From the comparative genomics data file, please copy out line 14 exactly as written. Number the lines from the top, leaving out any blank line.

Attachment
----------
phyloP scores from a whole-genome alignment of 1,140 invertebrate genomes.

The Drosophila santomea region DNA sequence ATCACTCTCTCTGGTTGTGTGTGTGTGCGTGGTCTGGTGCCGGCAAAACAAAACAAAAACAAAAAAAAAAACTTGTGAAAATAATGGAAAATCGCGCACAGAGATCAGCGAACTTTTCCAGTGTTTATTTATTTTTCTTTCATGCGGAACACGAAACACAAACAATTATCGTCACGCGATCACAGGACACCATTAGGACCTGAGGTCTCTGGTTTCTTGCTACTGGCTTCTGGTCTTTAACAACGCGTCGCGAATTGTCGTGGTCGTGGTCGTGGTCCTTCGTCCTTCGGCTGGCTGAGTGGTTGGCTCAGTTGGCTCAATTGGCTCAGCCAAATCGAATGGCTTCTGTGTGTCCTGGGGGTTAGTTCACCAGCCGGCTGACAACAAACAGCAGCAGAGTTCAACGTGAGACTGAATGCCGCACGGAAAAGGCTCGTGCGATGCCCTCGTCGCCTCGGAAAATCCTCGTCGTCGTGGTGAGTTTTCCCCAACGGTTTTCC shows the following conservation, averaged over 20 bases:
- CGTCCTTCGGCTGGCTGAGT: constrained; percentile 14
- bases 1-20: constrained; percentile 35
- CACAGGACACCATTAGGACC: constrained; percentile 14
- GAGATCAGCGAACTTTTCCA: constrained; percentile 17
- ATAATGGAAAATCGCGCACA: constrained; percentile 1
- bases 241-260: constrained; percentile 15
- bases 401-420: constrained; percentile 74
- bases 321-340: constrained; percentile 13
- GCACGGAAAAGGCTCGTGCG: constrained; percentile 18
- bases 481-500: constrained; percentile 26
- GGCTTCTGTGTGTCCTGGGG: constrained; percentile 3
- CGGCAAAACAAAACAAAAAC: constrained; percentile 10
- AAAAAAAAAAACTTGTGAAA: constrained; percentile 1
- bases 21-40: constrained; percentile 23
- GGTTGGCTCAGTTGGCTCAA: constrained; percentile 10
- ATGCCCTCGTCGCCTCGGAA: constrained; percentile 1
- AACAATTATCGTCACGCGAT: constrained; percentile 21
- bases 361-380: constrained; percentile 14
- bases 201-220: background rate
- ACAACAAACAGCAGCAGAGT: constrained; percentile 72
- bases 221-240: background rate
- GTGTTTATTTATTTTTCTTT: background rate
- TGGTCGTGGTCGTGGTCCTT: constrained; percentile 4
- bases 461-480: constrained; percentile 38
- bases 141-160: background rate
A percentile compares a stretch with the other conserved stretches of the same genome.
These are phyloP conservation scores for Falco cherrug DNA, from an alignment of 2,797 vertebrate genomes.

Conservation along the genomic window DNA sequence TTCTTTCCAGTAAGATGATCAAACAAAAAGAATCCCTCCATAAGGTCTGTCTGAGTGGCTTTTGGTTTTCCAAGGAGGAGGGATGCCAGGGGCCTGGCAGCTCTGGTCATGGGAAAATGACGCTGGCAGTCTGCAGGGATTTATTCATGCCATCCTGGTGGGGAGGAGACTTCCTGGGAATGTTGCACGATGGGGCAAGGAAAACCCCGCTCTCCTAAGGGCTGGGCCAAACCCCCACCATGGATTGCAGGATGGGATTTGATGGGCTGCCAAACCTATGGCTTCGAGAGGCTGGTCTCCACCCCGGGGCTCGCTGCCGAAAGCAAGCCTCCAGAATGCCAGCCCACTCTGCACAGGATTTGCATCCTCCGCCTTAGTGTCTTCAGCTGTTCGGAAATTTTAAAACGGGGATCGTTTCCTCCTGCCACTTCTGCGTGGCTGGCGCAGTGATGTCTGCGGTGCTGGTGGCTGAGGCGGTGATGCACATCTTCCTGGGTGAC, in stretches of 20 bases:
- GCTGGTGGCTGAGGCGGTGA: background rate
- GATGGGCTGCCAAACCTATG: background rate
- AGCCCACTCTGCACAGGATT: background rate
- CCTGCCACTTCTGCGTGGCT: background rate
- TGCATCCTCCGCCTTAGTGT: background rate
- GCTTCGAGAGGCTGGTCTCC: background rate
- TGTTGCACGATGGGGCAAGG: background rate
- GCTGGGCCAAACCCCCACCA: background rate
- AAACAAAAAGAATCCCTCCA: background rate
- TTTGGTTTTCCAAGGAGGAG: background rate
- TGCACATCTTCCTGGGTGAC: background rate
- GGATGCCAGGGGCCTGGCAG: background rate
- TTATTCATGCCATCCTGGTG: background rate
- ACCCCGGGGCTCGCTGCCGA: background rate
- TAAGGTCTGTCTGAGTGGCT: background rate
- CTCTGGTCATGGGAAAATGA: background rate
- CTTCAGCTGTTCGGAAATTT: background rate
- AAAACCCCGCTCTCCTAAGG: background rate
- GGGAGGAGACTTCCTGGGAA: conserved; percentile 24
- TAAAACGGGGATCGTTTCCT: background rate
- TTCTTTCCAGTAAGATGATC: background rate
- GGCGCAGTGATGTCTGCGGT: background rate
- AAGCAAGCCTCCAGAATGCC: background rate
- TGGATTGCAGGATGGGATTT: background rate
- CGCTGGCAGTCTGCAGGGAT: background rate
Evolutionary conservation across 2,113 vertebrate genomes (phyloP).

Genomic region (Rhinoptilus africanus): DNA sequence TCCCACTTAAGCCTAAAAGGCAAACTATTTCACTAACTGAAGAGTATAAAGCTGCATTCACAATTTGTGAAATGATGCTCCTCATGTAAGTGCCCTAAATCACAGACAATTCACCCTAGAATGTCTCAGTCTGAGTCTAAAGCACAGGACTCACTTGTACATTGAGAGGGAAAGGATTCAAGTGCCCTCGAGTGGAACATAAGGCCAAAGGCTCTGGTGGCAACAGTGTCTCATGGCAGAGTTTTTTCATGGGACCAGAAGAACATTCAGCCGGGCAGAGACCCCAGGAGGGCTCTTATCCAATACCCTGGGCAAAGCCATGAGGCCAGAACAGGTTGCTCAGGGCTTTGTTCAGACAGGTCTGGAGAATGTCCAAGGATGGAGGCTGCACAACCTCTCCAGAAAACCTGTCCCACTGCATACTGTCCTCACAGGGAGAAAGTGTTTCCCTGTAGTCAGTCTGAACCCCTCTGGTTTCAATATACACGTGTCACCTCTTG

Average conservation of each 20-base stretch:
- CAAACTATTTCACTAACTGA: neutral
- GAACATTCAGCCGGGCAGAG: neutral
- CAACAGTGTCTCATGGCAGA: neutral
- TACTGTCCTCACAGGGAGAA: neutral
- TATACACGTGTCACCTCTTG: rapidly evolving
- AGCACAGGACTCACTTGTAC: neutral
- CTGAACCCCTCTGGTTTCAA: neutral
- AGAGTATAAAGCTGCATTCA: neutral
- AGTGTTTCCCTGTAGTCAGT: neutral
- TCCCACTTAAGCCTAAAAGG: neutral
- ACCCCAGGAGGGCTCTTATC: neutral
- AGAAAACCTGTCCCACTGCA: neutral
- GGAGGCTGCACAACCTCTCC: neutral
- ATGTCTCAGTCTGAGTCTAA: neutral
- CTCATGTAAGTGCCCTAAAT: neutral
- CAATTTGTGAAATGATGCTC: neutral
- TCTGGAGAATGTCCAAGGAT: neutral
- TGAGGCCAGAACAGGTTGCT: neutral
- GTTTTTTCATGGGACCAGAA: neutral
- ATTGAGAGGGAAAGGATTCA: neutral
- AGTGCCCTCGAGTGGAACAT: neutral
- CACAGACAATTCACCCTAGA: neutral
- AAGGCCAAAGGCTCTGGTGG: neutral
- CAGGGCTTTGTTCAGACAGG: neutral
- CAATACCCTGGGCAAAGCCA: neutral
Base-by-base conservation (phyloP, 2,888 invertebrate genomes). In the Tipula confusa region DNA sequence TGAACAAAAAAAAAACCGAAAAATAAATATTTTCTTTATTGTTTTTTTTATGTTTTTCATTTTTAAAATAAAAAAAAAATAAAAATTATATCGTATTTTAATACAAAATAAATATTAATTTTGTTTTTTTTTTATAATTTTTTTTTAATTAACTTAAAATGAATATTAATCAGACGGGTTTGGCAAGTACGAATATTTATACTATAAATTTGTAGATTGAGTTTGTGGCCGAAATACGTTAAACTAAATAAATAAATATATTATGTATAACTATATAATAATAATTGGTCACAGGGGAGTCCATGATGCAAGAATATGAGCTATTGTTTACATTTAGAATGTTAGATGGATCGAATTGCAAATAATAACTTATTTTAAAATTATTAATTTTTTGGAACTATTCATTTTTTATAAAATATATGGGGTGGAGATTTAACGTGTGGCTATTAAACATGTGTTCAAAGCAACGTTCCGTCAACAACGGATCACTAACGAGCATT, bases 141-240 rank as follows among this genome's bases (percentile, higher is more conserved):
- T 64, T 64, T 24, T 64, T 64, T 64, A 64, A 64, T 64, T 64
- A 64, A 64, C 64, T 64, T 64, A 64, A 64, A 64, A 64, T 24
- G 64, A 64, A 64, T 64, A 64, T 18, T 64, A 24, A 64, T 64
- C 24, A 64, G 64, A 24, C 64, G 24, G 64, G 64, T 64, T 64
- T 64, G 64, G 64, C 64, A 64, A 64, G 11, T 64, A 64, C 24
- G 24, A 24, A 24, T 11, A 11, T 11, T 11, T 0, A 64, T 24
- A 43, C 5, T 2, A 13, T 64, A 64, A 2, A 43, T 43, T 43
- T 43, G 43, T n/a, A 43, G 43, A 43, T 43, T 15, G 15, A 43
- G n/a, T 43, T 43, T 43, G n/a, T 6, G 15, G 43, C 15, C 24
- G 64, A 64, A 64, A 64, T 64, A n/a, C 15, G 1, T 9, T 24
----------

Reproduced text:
- CGGCAAAACAAAACAAAAAC: constrained; percentile 10